Thursday, May 10, 2007

Kyocera plans for 500 megawatts (MW) by the end of March 2011.


Kyocera Corporation announced plans to expand its annual solar module manufacturing capacity to 500 megawatts (MW) by the end of March 2011. The company has secured supply contracts with silicon producers to ensure the steady increase in production capacity, which will be more than double its current annual capacity of 240 MW.


The new raw material contracts will allow the company to expand capacity throughout its quadripartite global manufacturing network for solar modules, which includes plants in Japan, Mexico, the Czech Republic and China. Kyocera will invest an estimated 30 billion yen (about $250 million) in plants and equipment throughout this network during the course of the expansion effort.


"For the last two years, as we endured a shortage of solar-grade silicon, Kyocera has focused on improving solar-cell quality and energy conversion efficiency," said Tatsumi Maeda, senior managing executive officer of Kyocera Corp. and general manager of the company's Corporate Solar Energy Group.


-- Kyocera Mexicana, S.A. de C.V., which produces finished solar photovoltaic modules for the Americas and Australia, will increase capacity from its present 35 MW to 150 MW.


-- Kyocera Solar Europe s.r.o., which produces solar modules for the European market, will increase capacity to 150 MW.


-- Kyocera (Tianjin) Solar Energy Co., Ltd., which serves the Chinese market, will increase its manufacturing capacity to 90 MW.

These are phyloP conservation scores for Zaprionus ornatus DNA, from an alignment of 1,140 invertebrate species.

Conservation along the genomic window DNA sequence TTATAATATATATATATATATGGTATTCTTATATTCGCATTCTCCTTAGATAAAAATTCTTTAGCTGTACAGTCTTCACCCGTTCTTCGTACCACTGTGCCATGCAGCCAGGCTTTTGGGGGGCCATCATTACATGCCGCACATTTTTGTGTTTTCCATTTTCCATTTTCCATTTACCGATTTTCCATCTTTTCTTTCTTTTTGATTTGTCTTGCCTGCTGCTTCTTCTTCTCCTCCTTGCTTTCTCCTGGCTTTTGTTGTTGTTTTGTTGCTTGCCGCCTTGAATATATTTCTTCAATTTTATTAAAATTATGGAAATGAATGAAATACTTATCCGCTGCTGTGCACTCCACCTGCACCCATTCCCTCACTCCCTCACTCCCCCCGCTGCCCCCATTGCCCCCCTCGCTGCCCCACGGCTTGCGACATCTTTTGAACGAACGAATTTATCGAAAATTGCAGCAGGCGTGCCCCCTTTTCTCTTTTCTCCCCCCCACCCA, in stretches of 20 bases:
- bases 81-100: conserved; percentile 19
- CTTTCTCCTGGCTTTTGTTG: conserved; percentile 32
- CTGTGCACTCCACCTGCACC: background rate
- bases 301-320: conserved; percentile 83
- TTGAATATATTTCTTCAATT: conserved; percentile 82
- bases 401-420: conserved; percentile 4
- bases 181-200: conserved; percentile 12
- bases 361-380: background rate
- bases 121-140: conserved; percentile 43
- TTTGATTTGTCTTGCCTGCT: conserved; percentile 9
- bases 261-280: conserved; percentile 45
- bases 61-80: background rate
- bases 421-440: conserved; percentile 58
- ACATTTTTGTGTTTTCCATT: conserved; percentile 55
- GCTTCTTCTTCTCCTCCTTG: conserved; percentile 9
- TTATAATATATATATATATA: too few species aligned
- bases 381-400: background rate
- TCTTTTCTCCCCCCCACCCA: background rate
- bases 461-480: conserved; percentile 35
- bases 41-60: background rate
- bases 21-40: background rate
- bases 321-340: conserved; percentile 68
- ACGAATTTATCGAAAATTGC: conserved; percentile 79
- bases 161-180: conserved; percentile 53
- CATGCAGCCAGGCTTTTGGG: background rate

-- Kyocera Corporation, Ise Plant, which produces solar modules and systems for the Japanese market, will expand capacity to 110 MW with an investment of approximately 1 billion yen (about $8.3 million).


In addition, Kyocera Corporation, Yohkaichi Plant, which produces all of the raw solar cells used by the other four production sites for their local assembly into finished solar modules, will increase its capacity to 500 MW.


"The U.S. is experiencing phenomenal public interest in, and acceptance of, solar electricity," said Steve Hill, president of Kyocera Solar, Inc. "The majority of Americans want clean energy developed into an affordable, mainstream resource."


Kyocera currently holds the world record for energy conversion efficiency in 15x15cm polycrystalline silicon solar cells, at 18.5%. The combined output of all Kyocera solar energy manufacturing from 1975 to 2006 totaled approximately 760 MW of solar modules.

World Renewable Energy Market Growth


The generation and storage of renewable energy will be the fastest growing sector in energy market over the next 20 years, says a recent report from Helmut Kaiser Consultancy of Zurich.


The study, "Clean Energy and Renewable Energy Market Worldwide 2007-2010-2015," claims the market volume of renewable energy worldwide will increase from US$95.8 billion in 2007 to US$124.4 billion in 2010 and reach US$198.1 billion in 2015. These figures and developments are based on the whole value chain. The energy efficiency will increase by 1 to 3 percent per year and there will be more than 120,000 direct employments by 2010 and two times more indirect.


According to Helmut Kaiser Consultancy, the major market driving forces come from these aspects: Climate change and economical damage -- depending on the country -- between 1 and 5 percent of the gross domestic product, and the pricing factor. These driving forces are based on the development of technology with nanotechnology and nano-bio-info converging technologies the key to enabling technology for renewable energy market during the next 20 years.


Because these technologies can modify the molecular structure so that more energy can be stored, transformed and utilized, their application will largely improve the performance-cost ratio of solar energy, biofuel and fuel cells.


Through minimization, fuel cell can store huge amount of energy within a small volume so that the energy can be easily transported, distributed and utilized in various locations. This will solve the biggest problem of utilizing renewable energy, namely the remoteness between energy production and application, states the report.